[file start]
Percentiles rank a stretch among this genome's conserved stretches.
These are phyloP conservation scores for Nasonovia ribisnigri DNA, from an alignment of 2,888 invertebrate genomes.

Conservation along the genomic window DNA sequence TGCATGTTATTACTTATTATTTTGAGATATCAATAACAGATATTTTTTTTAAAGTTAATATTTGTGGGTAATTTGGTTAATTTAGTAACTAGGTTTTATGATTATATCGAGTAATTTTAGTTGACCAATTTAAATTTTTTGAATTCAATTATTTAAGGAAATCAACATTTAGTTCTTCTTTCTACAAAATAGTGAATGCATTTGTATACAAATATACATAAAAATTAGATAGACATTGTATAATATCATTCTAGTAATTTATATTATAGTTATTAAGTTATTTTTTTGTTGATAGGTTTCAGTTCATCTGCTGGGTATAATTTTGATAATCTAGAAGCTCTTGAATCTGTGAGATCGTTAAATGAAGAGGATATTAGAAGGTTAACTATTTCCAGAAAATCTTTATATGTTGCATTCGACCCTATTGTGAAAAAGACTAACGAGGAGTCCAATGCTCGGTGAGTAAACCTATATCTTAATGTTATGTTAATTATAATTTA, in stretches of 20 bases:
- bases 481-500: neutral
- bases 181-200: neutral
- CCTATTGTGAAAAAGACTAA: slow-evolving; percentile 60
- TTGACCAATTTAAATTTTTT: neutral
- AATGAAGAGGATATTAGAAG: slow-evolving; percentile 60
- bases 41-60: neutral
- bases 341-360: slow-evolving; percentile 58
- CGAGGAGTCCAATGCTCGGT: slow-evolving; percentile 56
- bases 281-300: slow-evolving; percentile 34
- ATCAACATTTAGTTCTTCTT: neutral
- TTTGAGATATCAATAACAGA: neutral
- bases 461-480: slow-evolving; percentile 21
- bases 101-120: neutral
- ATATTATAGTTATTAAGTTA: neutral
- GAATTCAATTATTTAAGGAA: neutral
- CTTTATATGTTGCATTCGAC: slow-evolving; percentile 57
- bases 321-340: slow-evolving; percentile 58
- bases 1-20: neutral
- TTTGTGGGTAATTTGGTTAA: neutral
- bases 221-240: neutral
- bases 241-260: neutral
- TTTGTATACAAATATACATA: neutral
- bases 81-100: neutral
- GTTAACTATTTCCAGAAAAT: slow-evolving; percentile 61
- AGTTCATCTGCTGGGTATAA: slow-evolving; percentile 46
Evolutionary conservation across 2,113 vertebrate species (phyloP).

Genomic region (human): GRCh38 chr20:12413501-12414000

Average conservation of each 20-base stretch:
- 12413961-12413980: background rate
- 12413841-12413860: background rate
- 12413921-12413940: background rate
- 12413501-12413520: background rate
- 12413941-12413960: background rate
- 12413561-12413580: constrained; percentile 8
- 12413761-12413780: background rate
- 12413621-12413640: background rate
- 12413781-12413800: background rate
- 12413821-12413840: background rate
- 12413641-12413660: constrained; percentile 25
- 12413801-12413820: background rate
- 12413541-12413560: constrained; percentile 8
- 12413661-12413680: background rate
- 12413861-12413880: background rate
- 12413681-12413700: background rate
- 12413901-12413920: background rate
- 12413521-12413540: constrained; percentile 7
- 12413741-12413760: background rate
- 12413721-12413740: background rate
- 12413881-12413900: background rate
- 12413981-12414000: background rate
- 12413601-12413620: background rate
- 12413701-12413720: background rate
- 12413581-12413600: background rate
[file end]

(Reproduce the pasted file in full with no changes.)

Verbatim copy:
Percentiles rank a stretch among this genome's conserved stretches.
These are phyloP conservation scores for Nasonovia ribisnigri DNA, from an alignment of 2,888 invertebrate genomes.

Conservation along the genomic window DNA sequence TGCATGTTATTACTTATTATTTTGAGATATCAATAACAGATATTTTTTTTAAAGTTAATATTTGTGGGTAATTTGGTTAATTTAGTAACTAGGTTTTATGATTATATCGAGTAATTTTAGTTGACCAATTTAAATTTTTTGAATTCAATTATTTAAGGAAATCAACATTTAGTTCTTCTTTCTACAAAATAGTGAATGCATTTGTATACAAATATACATAAAAATTAGATAGACATTGTATAATATCATTCTAGTAATTTATATTATAGTTATTAAGTTATTTTTTTGTTGATAGGTTTCAGTTCATCTGCTGGGTATAATTTTGATAATCTAGAAGCTCTTGAATCTGTGAGATCGTTAAATGAAGAGGATATTAGAAGGTTAACTATTTCCAGAAAATCTTTATATGTTGCATTCGACCCTATTGTGAAAAAGACTAACGAGGAGTCCAATGCTCGGTGAGTAAACCTATATCTTAATGTTATGTTAATTATAATTTA, in stretches of 20 bases:
- bases 481-500: neutral
- bases 181-200: neutral
- CCTATTGTGAAAAAGACTAA: slow-evolving; percentile 60
- TTGACCAATTTAAATTTTTT: neutral
- AATGAAGAGGATATTAGAAG: slow-evolving; percentile 60
- bases 41-60: neutral
- bases 341-360: slow-evolving; percentile 58
- CGAGGAGTCCAATGCTCGGT: slow-evolving; percentile 56
- bases 281-300: slow-evolving; percentile 34
- ATCAACATTTAGTTCTTCTT: neutral
- TTTGAGATATCAATAACAGA: neutral
- bases 461-480: slow-evolving; percentile 21
- bases 101-120: neutral
- ATATTATAGTTATTAAGTTA: neutral
- GAATTCAATTATTTAAGGAA: neutral
- CTTTATATGTTGCATTCGAC: slow-evolving; percentile 57
- bases 321-340: slow-evolving; percentile 58
- bases 1-20: neutral
- TTTGTGGGTAATTTGGTTAA: neutral
- bases 221-240: neutral
- bases 241-260: neutral
- TTTGTATACAAATATACATA: neutral
- bases 81-100: neutral
- GTTAACTATTTCCAGAAAAT: slow-evolving; percentile 61
- AGTTCATCTGCTGGGTATAA: slow-evolving; percentile 46
Evolutionary conservation across 2,113 vertebrate species (phyloP).

Genomic region (human): GRCh38 chr20:12413501-12414000

Average conservation of each 20-base stretch:
- 12413961-12413980: background rate
- 12413841-12413860: background rate
- 12413921-12413940: background rate
- 12413501-12413520: background rate
- 12413941-12413960: background rate
- 12413561-12413580: constrained; percentile 8
- 12413761-12413780: background rate
- 12413621-12413640: background rate
- 12413781-12413800: background rate
- 12413821-12413840: background rate
- 12413641-12413660: constrained; percentile 25
- 12413801-12413820: background rate
- 12413541-12413560: constrained; percentile 8
- 12413661-12413680: background rate
- 12413861-12413880: background rate
- 12413681-12413700: background rate
- 12413901-12413920: background rate
- 12413521-12413540: constrained; percentile 7
- 12413741-12413760: background rate
- 12413721-12413740: background rate
- 12413881-12413900: background rate
- 12413981-12414000: background rate
- 12413601-12413620: background rate
- 12413701-12413720: background rate
- 12413581-12413600: background rate